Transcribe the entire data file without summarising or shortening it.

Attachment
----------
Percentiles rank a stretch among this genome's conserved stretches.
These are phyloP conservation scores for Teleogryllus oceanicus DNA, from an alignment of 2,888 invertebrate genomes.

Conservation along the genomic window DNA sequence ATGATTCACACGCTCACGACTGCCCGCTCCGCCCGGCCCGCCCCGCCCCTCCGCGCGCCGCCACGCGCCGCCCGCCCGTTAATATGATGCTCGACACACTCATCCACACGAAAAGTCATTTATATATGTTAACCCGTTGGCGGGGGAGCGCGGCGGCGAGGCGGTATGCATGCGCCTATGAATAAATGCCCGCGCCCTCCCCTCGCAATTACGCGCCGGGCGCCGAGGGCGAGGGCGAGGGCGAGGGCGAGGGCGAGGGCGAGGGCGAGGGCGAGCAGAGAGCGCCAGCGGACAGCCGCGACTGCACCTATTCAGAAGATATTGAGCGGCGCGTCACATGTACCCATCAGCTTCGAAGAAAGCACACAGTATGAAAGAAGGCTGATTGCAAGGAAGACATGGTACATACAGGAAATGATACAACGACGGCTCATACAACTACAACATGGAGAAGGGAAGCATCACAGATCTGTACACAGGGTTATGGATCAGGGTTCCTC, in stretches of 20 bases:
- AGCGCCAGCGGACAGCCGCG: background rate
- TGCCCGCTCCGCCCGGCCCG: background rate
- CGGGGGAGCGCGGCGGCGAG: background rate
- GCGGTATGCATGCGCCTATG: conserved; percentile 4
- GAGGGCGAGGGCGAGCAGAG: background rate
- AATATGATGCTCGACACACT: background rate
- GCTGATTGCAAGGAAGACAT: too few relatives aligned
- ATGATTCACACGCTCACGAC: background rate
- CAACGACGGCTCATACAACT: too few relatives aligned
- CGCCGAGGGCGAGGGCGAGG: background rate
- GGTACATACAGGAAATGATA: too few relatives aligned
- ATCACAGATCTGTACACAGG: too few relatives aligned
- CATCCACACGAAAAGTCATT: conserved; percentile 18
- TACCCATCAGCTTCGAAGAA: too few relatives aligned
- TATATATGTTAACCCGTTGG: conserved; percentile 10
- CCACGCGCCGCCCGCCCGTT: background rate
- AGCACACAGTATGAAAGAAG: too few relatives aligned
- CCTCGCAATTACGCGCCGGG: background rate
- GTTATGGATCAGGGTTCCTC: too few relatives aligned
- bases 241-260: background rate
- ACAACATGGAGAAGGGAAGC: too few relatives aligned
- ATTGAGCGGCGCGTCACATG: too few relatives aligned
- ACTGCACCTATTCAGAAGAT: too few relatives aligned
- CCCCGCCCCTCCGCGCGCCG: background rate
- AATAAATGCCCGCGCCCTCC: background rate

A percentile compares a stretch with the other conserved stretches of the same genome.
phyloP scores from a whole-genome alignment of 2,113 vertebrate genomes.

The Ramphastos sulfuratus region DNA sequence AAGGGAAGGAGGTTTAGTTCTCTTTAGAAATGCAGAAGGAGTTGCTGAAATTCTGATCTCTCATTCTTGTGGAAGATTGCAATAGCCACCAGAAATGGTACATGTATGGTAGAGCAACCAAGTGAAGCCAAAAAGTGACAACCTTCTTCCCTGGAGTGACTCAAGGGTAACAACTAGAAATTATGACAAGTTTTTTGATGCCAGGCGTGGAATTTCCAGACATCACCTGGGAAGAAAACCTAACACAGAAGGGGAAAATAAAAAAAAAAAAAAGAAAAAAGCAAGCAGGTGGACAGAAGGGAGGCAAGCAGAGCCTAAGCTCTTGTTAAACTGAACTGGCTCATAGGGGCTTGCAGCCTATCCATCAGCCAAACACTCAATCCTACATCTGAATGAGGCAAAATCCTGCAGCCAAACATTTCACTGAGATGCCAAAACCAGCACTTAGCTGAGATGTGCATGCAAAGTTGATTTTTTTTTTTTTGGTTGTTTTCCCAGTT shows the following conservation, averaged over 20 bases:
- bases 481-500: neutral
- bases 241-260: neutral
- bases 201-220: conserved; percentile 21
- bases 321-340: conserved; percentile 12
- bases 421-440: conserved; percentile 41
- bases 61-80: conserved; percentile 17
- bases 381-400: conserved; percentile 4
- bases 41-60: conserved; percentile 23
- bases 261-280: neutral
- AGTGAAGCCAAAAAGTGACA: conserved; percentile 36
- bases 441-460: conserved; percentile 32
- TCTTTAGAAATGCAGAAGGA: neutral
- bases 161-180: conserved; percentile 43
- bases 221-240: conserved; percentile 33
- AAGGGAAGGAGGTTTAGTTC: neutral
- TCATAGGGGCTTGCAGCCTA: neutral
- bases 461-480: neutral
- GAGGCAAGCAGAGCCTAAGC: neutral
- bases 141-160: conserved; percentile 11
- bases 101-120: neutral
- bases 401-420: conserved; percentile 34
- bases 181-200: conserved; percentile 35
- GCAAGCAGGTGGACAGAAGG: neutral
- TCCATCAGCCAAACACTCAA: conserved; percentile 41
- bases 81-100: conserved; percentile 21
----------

Percentiles rank a stretch among this genome's conserved stretches.
These are phyloP conservation scores for Teleogryllus oceanicus DNA, from an alignment of 2,888 invertebrate genomes.

Conservation along the genomic window DNA sequence ATGATTCACACGCTCACGACTGCCCGCTCCGCCCGGCCCGCCCCGCCCCTCCGCGCGCCGCCACGCGCCGCCCGCCCGTTAATATGATGCTCGACACACTCATCCACACGAAAAGTCATTTATATATGTTAACCCGTTGGCGGGGGAGCGCGGCGGCGAGGCGGTATGCATGCGCCTATGAATAAATGCCCGCGCCCTCCCCTCGCAATTACGCGCCGGGCGCCGAGGGCGAGGGCGAGGGCGAGGGCGAGGGCGAGGGCGAGGGCGAGGGCGAGCAGAGAGCGCCAGCGGACAGCCGCGACTGCACCTATTCAGAAGATATTGAGCGGCGCGTCACATGTACCCATCAGCTTCGAAGAAAGCACACAGTATGAAAGAAGGCTGATTGCAAGGAAGACATGGTACATACAGGAAATGATACAACGACGGCTCATACAACTACAACATGGAGAAGGGAAGCATCACAGATCTGTACACAGGGTTATGGATCAGGGTTCCTC, in stretches of 20 bases:
- AGCGCCAGCGGACAGCCGCG: background rate
- TGCCCGCTCCGCCCGGCCCG: background rate
- CGGGGGAGCGCGGCGGCGAG: background rate
- GCGGTATGCATGCGCCTATG: conserved; percentile 4
- GAGGGCGAGGGCGAGCAGAG: background rate
- AATATGATGCTCGACACACT: background rate
- GCTGATTGCAAGGAAGACAT: too few relatives aligned
- ATGATTCACACGCTCACGAC: background rate
- CAACGACGGCTCATACAACT: too few relatives aligned
- CGCCGAGGGCGAGGGCGAGG: background rate
- GGTACATACAGGAAATGATA: too few relatives aligned
- ATCACAGATCTGTACACAGG: too few relatives aligned
- CATCCACACGAAAAGTCATT: conserved; percentile 18
- TACCCATCAGCTTCGAAGAA: too few relatives aligned
- TATATATGTTAACCCGTTGG: conserved; percentile 10
- CCACGCGCCGCCCGCCCGTT: background rate
- AGCACACAGTATGAAAGAAG: too few relatives aligned
- CCTCGCAATTACGCGCCGGG: background rate
- GTTATGGATCAGGGTTCCTC: too few relatives aligned
- bases 241-260: background rate
- ACAACATGGAGAAGGGAAGC: too few relatives aligned
- ATTGAGCGGCGCGTCACATG: too few relatives aligned
- ACTGCACCTATTCAGAAGAT: too few relatives aligned
- CCCCGCCCCTCCGCGCGCCG: background rate
- AATAAATGCCCGCGCCCTCC: background rate

A percentile compares a stretch with the other conserved stretches of the same genome.
phyloP scores from a whole-genome alignment of 2,113 vertebrate genomes.

The Ramphastos sulfuratus region DNA sequence AAGGGAAGGAGGTTTAGTTCTCTTTAGAAATGCAGAAGGAGTTGCTGAAATTCTGATCTCTCATTCTTGTGGAAGATTGCAATAGCCACCAGAAATGGTACATGTATGGTAGAGCAACCAAGTGAAGCCAAAAAGTGACAACCTTCTTCCCTGGAGTGACTCAAGGGTAACAACTAGAAATTATGACAAGTTTTTTGATGCCAGGCGTGGAATTTCCAGACATCACCTGGGAAGAAAACCTAACACAGAAGGGGAAAATAAAAAAAAAAAAAAGAAAAAAGCAAGCAGGTGGACAGAAGGGAGGCAAGCAGAGCCTAAGCTCTTGTTAAACTGAACTGGCTCATAGGGGCTTGCAGCCTATCCATCAGCCAAACACTCAATCCTACATCTGAATGAGGCAAAATCCTGCAGCCAAACATTTCACTGAGATGCCAAAACCAGCACTTAGCTGAGATGTGCATGCAAAGTTGATTTTTTTTTTTTTGGTTGTTTTCCCAGTT shows the following conservation, averaged over 20 bases:
- bases 481-500: neutral
- bases 241-260: neutral
- bases 201-220: conserved; percentile 21
- bases 321-340: conserved; percentile 12
- bases 421-440: conserved; percentile 41
- bases 61-80: conserved; percentile 17
- bases 381-400: conserved; percentile 4
- bases 41-60: conserved; percentile 23
- bases 261-280: neutral
- AGTGAAGCCAAAAAGTGACA: conserved; percentile 36
- bases 441-460: conserved; percentile 32
- TCTTTAGAAATGCAGAAGGA: neutral
- bases 161-180: conserved; percentile 43
- bases 221-240: conserved; percentile 33
- AAGGGAAGGAGGTTTAGTTC: neutral
- TCATAGGGGCTTGCAGCCTA: neutral
- bases 461-480: neutral
- GAGGCAAGCAGAGCCTAAGC: neutral
- bases 141-160: conserved; percentile 11
- bases 101-120: neutral
- bases 401-420: conserved; percentile 34
- bases 181-200: conserved; percentile 35
- GCAAGCAGGTGGACAGAAGG: neutral
- TCCATCAGCCAAACACTCAA: conserved; percentile 41
- bases 81-100: conserved; percentile 21